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Today's Stichomancy for Marlon Brando

The first excerpt represents the past or something you must release, and is drawn from Vailima Prayers & Sabbath Morn by Robert Louis Stevenson:

be happy, if happiness shall be our portion - and if the day be marked for sorrow, strong to endure it.

We thank Thee and praise Thee; and in the words of him to whom this day is sacred, close our oblation.

FOR SELF-BLAME

LORD, enlighten us to see the beam that is in our own eye, and blind us to the mote that is in our brother's. Let us feel our offences with our hands, make them great and bright before us like the sun, make us eat them and drink them for our diet. Blind us to the offences of our beloved, cleanse them from our memories, take them out of our mouths for ever. Let all here before Thee carry

The second excerpt represents the present or the deciding factor of the moment, and is drawn from The Market-Place by Harold Frederic:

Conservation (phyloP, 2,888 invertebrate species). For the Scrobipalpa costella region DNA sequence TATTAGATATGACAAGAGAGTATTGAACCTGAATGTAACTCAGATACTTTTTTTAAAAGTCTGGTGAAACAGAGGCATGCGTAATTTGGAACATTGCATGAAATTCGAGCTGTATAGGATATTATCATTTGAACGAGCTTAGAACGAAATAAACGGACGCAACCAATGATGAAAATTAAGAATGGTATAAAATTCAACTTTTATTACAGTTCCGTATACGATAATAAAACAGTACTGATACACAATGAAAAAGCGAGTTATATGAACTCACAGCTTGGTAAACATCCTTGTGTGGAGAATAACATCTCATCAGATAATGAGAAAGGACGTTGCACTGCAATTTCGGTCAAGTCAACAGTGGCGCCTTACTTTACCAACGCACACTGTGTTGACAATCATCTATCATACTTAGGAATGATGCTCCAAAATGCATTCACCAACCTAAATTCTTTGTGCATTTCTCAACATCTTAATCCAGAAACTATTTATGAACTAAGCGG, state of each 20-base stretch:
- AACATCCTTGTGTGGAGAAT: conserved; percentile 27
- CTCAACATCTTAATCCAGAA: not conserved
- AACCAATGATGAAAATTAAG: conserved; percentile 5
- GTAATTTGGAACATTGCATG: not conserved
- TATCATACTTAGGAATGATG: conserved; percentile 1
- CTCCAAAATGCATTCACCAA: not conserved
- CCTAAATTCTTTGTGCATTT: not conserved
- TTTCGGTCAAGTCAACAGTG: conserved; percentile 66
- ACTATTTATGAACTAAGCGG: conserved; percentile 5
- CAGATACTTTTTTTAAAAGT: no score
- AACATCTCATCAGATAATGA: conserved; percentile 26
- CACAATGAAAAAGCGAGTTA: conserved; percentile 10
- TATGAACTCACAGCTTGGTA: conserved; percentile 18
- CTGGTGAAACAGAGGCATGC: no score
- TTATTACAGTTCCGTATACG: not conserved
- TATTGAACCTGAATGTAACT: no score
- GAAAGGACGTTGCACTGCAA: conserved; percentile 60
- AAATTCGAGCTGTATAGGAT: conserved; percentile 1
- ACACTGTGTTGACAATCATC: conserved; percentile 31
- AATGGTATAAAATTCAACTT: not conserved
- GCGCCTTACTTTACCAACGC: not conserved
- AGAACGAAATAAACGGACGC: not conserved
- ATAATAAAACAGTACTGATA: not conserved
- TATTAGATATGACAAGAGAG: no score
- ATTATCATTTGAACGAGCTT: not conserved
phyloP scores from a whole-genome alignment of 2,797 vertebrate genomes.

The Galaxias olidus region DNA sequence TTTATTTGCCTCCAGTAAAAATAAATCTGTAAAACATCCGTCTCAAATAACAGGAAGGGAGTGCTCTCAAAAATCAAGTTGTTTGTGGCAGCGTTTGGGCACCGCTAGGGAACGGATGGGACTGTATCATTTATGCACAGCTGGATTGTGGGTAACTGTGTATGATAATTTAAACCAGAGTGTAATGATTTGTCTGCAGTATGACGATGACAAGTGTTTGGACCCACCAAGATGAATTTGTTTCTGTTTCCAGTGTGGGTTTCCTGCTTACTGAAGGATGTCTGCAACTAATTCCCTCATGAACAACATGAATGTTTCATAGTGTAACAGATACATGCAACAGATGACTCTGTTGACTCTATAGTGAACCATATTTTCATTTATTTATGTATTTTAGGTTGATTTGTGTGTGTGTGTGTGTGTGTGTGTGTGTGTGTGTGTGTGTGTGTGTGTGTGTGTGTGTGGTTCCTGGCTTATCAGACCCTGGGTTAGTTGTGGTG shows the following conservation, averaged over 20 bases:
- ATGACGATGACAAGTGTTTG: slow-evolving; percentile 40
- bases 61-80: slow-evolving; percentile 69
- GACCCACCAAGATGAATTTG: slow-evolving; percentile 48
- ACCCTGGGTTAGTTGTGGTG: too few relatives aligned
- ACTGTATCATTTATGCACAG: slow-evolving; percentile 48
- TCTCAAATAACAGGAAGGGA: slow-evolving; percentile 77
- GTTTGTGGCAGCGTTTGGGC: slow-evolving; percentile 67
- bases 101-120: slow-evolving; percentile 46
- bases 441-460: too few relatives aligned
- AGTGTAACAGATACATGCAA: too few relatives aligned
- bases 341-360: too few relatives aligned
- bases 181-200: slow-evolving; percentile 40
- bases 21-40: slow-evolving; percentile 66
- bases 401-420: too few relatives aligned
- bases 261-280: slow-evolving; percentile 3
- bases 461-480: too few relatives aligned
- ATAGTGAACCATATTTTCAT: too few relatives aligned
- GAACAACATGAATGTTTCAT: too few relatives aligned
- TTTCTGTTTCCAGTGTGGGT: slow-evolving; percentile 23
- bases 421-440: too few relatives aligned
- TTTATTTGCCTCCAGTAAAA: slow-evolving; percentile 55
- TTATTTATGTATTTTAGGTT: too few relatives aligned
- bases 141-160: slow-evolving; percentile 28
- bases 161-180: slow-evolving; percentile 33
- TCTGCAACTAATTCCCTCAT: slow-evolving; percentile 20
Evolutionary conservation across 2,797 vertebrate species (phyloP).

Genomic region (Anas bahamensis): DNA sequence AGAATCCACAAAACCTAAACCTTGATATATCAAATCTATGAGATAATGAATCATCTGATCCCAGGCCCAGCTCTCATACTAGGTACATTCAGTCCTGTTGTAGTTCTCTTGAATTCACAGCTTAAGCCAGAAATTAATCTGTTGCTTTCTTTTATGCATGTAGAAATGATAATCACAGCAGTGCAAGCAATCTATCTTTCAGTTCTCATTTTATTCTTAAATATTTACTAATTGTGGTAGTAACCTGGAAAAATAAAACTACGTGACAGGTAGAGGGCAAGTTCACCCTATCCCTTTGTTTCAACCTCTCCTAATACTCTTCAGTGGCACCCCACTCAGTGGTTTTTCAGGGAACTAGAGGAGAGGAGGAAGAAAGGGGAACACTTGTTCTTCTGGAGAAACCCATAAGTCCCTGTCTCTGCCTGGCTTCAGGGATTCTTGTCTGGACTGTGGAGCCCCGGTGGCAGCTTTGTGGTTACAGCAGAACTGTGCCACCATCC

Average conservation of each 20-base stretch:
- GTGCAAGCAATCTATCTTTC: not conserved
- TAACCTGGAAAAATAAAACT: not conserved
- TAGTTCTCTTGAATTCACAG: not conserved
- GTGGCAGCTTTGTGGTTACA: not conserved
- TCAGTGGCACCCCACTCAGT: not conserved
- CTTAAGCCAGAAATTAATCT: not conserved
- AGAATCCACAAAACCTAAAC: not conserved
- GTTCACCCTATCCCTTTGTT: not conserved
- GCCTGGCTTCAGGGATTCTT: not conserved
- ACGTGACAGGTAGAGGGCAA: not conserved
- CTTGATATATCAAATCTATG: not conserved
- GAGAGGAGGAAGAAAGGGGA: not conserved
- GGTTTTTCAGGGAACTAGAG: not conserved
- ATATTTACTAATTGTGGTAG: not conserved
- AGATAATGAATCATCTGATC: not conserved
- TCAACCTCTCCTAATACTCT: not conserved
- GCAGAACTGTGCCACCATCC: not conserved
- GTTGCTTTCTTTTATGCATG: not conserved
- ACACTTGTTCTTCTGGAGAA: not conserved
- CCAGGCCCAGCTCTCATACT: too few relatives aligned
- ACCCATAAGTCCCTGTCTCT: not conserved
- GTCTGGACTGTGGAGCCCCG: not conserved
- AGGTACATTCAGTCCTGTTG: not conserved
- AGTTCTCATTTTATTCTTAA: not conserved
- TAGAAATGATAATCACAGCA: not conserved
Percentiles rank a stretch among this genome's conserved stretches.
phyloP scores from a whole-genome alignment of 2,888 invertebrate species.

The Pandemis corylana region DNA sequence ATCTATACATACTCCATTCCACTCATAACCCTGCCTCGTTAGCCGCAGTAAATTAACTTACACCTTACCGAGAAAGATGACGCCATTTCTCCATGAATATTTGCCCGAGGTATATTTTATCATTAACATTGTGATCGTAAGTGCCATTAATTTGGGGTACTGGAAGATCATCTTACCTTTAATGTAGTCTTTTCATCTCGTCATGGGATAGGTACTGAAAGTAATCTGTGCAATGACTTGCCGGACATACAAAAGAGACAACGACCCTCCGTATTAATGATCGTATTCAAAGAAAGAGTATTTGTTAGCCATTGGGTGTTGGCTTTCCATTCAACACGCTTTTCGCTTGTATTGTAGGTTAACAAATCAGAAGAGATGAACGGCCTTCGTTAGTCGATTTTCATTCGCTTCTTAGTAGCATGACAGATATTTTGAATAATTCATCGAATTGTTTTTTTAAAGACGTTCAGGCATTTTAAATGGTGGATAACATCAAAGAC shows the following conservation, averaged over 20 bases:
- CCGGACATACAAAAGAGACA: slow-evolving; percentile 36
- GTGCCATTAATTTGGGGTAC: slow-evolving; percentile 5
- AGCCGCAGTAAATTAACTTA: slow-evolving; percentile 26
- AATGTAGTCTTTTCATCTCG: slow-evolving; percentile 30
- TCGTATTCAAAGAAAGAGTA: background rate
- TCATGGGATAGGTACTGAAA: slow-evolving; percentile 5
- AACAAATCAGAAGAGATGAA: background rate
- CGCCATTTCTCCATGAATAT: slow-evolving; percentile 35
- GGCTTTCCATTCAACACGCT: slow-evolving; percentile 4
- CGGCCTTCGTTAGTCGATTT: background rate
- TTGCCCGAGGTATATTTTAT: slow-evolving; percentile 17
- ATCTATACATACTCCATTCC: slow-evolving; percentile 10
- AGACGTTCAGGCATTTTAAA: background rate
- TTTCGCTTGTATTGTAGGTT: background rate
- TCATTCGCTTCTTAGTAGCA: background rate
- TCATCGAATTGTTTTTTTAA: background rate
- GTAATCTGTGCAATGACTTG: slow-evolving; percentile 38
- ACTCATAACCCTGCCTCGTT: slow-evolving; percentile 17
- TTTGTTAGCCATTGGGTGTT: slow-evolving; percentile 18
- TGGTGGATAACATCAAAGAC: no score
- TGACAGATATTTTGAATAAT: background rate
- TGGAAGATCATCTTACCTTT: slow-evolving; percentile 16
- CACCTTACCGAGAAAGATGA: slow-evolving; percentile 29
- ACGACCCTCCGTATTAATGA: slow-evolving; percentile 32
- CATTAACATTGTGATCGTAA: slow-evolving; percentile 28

He stood still regarding the gateway, mentally summarizing the events of the day, after the other had vanished. At last, nestling his chin comfortably into the fur of his collar, he smiled with self-satisfaction. "After all," he said to himself, "there are always ways of making a cad feel that he is a cad, in the presence of a gentleman."

CHAPTER X

ON a Sunday afternoon, early in February, Thorpe journeyed with his niece and nephew from Bern to Montreux.

The young people, with maps and a guide-book open, sat close together at the left side of the compartment.


The Market-Place
The third excerpt represents the future or something you must embrace, and is drawn from To the Lighthouse by Virginia Woolf:

the Lighthouse beam entered the rooms for a moment, sent its sudden stare over bed and wall in the darkness of winter, looked with equanimity at the thistle and the swallow, the rat and the straw. Nothing now withstood them; nothing said no to them. Let the wind blow; let the poppy seed itself and the carnation mate with the cabbage. Let the swallow build in the drawing-room, and the thistle thrust aside the tiles, and the butterfly sun itself on the faded chintz of the arm-chairs. Let the broken glass and the china lie out on the lawn and be tangled over with grass and wild berries.

For now had come that moment, that hesitation when dawn trembles and night pauses, when if a feather alight in the scale it will be weighed


To the Lighthouse